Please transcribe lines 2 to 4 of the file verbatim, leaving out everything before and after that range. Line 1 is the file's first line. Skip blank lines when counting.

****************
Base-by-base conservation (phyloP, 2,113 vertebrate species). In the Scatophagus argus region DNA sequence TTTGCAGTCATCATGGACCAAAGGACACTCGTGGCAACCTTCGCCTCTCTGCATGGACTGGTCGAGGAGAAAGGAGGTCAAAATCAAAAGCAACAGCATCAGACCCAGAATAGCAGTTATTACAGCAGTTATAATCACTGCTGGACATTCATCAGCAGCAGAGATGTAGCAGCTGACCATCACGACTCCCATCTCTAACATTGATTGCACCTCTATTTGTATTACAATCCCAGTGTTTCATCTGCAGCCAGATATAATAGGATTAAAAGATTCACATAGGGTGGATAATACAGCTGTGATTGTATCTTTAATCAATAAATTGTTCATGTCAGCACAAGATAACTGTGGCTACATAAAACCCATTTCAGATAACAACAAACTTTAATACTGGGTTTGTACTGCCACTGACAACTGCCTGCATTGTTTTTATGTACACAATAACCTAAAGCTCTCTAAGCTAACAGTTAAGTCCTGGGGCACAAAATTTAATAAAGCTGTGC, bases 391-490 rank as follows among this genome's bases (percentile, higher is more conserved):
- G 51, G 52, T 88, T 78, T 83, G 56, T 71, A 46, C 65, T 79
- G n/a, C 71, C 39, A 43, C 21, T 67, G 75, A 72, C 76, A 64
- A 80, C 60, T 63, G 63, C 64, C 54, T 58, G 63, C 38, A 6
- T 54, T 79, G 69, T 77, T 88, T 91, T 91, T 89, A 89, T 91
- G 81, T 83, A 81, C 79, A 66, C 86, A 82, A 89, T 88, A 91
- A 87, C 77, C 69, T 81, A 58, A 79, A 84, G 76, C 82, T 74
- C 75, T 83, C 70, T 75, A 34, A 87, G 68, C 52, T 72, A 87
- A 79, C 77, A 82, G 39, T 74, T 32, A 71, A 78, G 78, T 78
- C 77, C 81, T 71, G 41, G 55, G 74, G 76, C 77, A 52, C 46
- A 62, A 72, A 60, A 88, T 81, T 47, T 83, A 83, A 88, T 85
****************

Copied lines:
- G 51, G 52, T 88, T 78, T 83, G 56, T 71, A 46, C 65, T 79
- G n/a, C 71, C 39, A 43, C 21, T 67, G 75, A 72, C 76, A 64
- A 80, C 60, T 63, G 63, C 64, C 54, T 58, G 63, C 38, A 6